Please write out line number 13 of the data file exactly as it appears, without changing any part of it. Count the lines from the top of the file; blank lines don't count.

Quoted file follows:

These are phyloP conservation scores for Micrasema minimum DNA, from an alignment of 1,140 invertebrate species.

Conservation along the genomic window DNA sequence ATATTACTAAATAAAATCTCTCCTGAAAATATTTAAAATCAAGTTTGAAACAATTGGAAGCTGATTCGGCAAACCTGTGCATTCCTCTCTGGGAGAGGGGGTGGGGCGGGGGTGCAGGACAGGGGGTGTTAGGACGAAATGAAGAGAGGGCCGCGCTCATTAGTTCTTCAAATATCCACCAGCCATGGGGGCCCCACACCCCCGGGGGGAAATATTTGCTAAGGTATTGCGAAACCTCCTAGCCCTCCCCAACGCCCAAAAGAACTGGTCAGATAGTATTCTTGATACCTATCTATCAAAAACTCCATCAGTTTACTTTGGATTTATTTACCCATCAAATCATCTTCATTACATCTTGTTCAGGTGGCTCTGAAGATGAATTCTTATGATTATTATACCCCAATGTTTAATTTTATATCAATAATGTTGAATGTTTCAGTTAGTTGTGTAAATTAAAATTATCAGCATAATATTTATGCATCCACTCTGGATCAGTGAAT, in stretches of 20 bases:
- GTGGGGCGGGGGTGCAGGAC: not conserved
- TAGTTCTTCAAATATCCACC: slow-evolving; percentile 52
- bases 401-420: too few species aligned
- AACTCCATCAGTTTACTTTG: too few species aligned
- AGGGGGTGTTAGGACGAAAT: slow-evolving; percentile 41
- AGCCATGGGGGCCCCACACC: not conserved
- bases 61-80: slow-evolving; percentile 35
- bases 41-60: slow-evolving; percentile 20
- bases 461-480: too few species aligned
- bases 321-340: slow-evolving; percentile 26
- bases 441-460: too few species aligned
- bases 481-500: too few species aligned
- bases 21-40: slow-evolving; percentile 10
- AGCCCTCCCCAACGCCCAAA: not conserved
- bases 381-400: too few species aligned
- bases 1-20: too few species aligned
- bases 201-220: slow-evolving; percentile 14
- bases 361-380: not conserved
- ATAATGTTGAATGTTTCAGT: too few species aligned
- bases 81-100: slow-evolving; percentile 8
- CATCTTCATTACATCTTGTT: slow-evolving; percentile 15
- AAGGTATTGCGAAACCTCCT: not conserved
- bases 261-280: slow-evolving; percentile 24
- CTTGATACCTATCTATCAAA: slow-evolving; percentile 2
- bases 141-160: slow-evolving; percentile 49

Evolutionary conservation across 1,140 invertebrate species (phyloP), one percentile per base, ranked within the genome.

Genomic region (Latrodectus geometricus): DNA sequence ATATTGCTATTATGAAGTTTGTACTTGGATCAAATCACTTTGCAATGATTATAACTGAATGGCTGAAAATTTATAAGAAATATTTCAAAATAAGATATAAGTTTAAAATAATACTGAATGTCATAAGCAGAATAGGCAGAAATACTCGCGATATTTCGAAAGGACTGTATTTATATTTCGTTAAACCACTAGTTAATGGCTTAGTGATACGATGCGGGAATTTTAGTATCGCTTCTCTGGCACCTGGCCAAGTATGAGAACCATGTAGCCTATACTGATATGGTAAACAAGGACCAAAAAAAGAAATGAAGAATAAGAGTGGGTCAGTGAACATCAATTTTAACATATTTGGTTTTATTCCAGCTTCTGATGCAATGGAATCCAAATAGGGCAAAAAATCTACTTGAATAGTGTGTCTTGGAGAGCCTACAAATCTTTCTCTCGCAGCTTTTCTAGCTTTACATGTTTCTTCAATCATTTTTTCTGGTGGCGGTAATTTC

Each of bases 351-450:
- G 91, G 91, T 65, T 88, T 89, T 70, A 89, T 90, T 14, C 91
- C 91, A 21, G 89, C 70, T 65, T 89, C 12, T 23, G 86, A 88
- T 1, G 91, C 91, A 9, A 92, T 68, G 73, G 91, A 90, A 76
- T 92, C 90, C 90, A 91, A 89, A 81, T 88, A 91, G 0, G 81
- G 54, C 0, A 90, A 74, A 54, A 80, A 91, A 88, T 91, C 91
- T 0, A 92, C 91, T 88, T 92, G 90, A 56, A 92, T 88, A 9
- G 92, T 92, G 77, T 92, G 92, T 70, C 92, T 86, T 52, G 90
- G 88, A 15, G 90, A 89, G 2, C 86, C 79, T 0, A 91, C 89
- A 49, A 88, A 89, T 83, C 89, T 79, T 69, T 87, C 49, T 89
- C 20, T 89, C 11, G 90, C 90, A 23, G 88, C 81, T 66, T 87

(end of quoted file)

- bases 441-460: too few species aligned